There is a fundamental misunderstanding in the market that SaaS providers will take care of backup and recovery, archiving, and compliance for you. While there are some exceptions…they pretty much won’t. It’s your problem as an end-user. You are in charge of your data but you are not in control. Someone used the term “Russian roulette” to describe this situation…it may be exaggerated, but you get the idea!
Saas data protection is a different animal when it comes to backup and recovery. Traditional methods just don’t apply, and let’s be candid: the instrumentation is just not what users might be used to in the on-premises world. This is where it gets interesting when looking at Salesforce.com
The age-old principles of backup include, amongst others, the ability to capture a coherent and consistent point in time copy of the data. This is not a guarantee in Salesforce environments since the platform does not lock or freeze the data per se and allows for modifications as the backup is running. You can’t "freeze" a SaaS workload!
To support these workloads, end-users and vendors must rely on APIs and/or the service itself.
Salesforce does provide some protection for its customers with real-time and near real-time replication of data, four copies of data distributed across data centers, and global monitoring. However, contrary to what many organizations believe, Salesforce only provides limited backup and recovery options. If the service becomes unavailable, what type of RPO/RTO can you get? Incidents have happened in the past, such as the notable NA14 issue in 2016. Let me be clear, I absolutely believe that everything is being done for maximum SLAs...but stuff happens.
Salesforce maintains a copy of customer data for disaster recovery purposes, which comes at a high price tag and is considered “last resort” when no other copy of the data is available. However, it costs a few thousands dollars, and you only get partial data (in csv format) and it might take weeks to get anything back. In my humble opinion, this has very limited value.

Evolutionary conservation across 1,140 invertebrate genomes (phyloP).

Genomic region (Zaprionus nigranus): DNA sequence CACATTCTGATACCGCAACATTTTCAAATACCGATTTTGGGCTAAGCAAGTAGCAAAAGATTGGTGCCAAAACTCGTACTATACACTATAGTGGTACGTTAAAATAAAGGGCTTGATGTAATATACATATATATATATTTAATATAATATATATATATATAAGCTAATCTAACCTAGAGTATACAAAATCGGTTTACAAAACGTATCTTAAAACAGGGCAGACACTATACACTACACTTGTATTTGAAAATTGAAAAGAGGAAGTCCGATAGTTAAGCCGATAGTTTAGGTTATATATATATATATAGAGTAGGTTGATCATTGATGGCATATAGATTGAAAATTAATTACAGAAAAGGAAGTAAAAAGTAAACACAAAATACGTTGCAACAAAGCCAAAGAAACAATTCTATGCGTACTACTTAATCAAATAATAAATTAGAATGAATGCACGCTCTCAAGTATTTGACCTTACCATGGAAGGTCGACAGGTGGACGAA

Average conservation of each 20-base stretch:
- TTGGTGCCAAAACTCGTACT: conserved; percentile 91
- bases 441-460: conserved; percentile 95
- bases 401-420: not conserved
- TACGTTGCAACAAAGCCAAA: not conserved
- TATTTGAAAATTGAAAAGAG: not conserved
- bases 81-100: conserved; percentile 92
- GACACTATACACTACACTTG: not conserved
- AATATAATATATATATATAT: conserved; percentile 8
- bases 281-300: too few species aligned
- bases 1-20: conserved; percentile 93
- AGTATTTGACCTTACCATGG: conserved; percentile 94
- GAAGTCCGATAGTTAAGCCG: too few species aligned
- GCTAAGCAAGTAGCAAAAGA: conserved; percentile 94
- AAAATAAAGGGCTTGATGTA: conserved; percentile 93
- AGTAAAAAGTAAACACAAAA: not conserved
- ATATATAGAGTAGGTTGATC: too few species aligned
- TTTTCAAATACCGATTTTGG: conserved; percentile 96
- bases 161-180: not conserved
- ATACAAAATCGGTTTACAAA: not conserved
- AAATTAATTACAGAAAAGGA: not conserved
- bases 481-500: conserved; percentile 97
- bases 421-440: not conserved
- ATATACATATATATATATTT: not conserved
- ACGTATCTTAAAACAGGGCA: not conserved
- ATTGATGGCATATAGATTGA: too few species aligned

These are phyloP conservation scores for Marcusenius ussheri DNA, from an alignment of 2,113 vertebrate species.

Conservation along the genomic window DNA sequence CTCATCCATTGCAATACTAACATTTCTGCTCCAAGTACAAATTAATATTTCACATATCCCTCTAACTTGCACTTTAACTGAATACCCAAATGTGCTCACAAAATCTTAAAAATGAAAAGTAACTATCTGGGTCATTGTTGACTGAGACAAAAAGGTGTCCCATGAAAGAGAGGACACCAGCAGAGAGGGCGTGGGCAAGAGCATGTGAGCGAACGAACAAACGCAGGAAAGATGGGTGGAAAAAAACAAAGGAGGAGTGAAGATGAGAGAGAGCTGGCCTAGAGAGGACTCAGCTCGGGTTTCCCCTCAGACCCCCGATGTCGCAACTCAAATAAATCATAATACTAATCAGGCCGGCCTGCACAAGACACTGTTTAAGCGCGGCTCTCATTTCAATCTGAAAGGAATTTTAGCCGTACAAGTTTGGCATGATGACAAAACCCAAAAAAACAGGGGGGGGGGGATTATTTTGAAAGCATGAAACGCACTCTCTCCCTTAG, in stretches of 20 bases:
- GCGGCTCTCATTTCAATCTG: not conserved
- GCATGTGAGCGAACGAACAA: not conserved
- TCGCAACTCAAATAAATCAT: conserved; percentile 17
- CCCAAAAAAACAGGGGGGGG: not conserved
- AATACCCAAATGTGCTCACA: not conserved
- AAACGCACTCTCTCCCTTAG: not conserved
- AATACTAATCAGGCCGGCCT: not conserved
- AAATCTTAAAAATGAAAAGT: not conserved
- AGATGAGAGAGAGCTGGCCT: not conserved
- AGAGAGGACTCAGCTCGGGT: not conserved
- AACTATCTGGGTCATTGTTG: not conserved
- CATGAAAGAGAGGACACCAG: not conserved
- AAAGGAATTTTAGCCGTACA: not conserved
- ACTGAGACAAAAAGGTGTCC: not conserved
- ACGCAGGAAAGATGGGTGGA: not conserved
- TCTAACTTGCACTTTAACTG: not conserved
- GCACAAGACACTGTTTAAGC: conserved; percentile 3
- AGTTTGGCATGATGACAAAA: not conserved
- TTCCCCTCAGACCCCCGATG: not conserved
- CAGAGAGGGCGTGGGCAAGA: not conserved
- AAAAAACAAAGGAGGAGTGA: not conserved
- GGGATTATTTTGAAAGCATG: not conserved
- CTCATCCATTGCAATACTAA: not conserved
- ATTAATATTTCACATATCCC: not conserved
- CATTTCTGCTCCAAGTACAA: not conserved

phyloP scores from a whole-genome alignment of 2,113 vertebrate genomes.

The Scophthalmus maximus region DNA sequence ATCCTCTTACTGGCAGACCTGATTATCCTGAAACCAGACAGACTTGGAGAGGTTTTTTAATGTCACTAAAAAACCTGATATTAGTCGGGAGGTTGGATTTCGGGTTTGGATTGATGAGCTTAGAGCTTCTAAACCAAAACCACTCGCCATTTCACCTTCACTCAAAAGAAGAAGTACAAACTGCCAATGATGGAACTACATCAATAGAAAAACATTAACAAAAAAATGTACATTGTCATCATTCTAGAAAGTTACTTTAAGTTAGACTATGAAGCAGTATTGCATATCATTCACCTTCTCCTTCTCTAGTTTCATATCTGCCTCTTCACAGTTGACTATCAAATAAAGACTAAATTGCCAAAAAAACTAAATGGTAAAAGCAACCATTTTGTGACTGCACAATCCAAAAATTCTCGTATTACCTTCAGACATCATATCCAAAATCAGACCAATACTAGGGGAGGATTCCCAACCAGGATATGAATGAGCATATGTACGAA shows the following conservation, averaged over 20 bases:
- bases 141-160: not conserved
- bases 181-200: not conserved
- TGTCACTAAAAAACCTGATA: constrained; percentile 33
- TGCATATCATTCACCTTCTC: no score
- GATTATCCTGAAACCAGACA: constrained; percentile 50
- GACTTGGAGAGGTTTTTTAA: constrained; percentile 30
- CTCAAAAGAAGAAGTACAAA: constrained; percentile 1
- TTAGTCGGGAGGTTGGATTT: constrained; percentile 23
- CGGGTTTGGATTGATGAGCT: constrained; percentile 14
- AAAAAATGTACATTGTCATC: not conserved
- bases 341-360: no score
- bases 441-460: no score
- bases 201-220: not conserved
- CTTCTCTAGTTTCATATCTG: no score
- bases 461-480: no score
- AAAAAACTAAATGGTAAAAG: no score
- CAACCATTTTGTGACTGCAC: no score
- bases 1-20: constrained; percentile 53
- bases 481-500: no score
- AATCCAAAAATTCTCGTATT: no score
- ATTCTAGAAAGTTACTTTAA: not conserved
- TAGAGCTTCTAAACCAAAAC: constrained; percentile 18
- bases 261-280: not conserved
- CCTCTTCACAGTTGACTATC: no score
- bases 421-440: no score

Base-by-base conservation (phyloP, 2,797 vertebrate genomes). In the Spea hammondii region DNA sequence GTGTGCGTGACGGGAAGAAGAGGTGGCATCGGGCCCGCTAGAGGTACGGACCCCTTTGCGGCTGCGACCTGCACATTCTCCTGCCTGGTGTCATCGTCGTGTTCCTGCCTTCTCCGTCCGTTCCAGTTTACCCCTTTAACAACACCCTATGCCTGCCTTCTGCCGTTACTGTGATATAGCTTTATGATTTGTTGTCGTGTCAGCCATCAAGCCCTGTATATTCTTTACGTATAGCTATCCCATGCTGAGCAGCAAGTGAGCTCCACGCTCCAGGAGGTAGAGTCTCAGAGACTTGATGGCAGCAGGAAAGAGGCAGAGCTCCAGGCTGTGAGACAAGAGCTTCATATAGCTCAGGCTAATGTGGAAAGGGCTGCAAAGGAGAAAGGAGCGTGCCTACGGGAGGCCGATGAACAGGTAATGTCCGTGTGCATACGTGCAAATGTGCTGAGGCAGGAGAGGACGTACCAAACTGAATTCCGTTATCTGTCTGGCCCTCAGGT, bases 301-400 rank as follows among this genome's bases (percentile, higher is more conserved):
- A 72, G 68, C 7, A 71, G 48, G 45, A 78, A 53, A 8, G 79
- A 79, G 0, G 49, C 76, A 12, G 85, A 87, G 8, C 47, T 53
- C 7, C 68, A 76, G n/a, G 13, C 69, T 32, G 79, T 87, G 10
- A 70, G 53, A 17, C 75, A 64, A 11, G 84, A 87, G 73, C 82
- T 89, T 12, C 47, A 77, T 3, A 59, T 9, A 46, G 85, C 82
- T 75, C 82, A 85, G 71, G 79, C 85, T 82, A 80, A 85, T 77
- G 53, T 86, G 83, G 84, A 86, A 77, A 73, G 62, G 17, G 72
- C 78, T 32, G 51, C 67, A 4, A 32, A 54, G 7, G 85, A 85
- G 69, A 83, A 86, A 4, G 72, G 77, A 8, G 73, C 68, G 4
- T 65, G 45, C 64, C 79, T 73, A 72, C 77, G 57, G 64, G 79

Beyond the data recovery use cases, there are additional reasons why backing up the platform is necessary, such as abating the risk of data corruption, performing data migration rollbacks, archiving (to offload data from the production environment), replicating to other data services (analytics, warehousing, or business intelligence), and performing development/QA-related snapshots. Compliance mandates also come into play here.
The toolset from Salesforce is very manual. This means that an end-user could do a very well scheduled and successful (manual) backup/export of her Salesforce environment but miss data because she did not update her export list with new fields, for example.
In addition, the restoration process creates an asymmetry between the backup version and the restored version of the data. By design, Salesforce is likely to transform data during the restore process (audit fields for example), and customizations (e.g., workflow field updates) may also add data transformations, thus compounding the overall scope of transformation.
The other very important dimension is scale. Traditional backup tools that claim Salesforce support typically can’t back up more than 3 levels of a data model when most enterprises have dozens of levels, and sometimes many different SalesForce organizations in their infrastructure. Recovering some part of a record is not sufficient, does not get all the data and relationships back, and exposes companies to significant compliance issues. We are talking companies with over 100M records – but any org between 10M-100M is likely exposed as well.
One issue is that there are 4 SFDC APIs. Many considerations come into play as end-users/vendors decide which APIs to use. One important factor we’d like to call out is the number of API calls that the platform will allow, since those are restricted and metered (“governor limits”). This is a very critical component to take into consideration when planning backup and recovery processes, and platform consumption. Backup speed will also be influenced by a number of variables such as number of records, type of fields, API, etc. In other words, you need to be super smart about how you back up and must parallelize backups at scale. Recovery is also a complex process that requires a thorough understanding of the metadata and data models.
Most organizations have to resort to a system integrator to customize processes on top of the APIs. That’s hundreds of man hours per process and little portability. It takes the top-notch experts to build these (Certified Architects). How many SalesForce CTAs do you have on staff?
The net net is that I suspect that no one can credibly back up SalesForce at scale among the traditional backup vendors that claim support, and that it takes a lot of expertise and thousands of customized project man hours to get it done right.
This is just the tip of the iceberg, as we also look at compliance data processes, in particular privacy-focused regulations, like GDPR. Backup and recovery in SalesForce environments is really about the broader question of how one manages data.
Let’s open the conversation…..